What are the kinds of things I tend to save?  Some of them are historical in the context of personal and family life. These could perhaps have some kind of sentimental and nostalgic value going forward.  I have stuff in the basement from when I went to graduate school. I have kept both notebooks and textbooks. I don’t know how much longer I will keep them.  I have many other books, both works for fiction and non-fiction, that I will probably not read again, but which I hesitate to get rid of at this point.  One still saves letters and notes of different kinds from the past if they were special.  This kind of material, in general, tends not to be discarded.  Then I have the financial stuff which stays with me because of my tendency to try to be organized, sometimes excessively so.  I try to do as much as I can to minimize uncertainty.  Then there are the other important documents related to the official business of managing life here in the US in general – information about all kinds of accounts, benefits, taxes, insurance, etc…

I do tend to balance this tendency of mine to accumulate stuff that may or may not be useful in the future with the realization at some point or the other along the line that I may never look at this some of this stuff.   The first thing that got discarded on a mass scale in my life were the hundreds of journals and  technical papers from the early years of my career.  In retrospect, I think I had the good sense to realize the uselessness of storing this stuff even early in my career.  I had moved on.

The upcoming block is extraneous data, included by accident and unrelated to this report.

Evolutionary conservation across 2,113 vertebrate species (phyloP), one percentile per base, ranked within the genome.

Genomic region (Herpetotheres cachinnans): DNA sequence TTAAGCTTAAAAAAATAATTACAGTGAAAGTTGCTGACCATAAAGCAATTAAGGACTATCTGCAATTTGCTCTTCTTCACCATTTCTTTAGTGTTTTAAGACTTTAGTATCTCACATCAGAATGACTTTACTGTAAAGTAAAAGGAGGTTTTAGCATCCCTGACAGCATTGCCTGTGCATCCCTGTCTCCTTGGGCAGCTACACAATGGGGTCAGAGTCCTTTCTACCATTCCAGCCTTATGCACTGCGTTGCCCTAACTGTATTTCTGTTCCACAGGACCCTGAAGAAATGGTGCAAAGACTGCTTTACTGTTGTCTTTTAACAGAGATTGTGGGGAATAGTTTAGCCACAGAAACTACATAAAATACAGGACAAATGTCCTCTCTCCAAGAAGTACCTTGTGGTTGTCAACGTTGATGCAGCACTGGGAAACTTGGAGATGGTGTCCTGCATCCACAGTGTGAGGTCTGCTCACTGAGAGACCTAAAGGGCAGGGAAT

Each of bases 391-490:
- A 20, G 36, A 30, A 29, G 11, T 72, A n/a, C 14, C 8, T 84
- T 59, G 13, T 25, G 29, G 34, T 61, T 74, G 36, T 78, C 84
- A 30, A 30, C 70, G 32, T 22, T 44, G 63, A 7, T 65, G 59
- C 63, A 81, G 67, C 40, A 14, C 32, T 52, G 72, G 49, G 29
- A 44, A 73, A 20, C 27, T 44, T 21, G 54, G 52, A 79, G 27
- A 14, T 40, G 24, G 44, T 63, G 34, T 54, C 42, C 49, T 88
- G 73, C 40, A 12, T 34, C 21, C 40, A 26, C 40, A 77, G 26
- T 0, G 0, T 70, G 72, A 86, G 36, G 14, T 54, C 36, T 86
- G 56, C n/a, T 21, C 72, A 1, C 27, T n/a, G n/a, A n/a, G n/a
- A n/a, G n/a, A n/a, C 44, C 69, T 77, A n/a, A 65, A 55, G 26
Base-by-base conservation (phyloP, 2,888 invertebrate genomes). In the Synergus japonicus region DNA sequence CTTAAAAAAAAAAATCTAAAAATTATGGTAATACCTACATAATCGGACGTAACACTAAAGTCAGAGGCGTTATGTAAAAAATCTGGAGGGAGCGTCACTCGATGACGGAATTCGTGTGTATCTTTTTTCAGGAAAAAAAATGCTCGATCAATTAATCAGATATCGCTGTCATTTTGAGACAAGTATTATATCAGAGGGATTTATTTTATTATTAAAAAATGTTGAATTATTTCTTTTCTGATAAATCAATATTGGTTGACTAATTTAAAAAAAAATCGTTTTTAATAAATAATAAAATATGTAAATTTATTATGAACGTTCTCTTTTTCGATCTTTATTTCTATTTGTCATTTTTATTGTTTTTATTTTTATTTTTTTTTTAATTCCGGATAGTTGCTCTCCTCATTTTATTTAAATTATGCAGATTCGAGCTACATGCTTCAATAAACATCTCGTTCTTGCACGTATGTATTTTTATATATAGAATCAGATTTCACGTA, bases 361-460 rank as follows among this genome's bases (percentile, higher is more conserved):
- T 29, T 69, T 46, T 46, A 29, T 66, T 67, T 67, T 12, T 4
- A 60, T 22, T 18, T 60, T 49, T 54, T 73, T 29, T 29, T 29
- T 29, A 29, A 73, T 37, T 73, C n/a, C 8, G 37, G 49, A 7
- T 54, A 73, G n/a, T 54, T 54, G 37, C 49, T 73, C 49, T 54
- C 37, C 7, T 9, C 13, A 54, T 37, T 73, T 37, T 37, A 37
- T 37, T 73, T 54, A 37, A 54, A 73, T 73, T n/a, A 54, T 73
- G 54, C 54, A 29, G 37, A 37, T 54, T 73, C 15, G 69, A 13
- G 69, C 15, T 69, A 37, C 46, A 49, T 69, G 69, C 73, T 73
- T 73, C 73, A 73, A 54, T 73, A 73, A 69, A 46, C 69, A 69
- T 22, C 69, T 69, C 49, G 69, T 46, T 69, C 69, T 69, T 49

As I mentioned before, many official documents end up going through my shredder after being saved for a certain period of time in a filing system that may be difficult for others to figure out.  Different kinds of documents also survive in this filing system for different periods of time that I decide, many times somewhat arbitrarily, and then they get shredded.

While the purpose of saving most of my documents in paper form is to make sure I have the information contained in them if and when needed, the reality is that I seldom look at these documents.  There is some other mental process going on, perhaps a sense of  security that may or may not be justified, that causes me to put things away for possible use in the future.   Besides, these days, one can also archive most of this information on the computer, perhaps “forever”, with relatively less concern about use of storage space.  But I have reached a certain comfort zone at this point in life with what I am doing. One falls back to the processes that have kept you going.  I continue with my system of organization and the use of the paper shredder.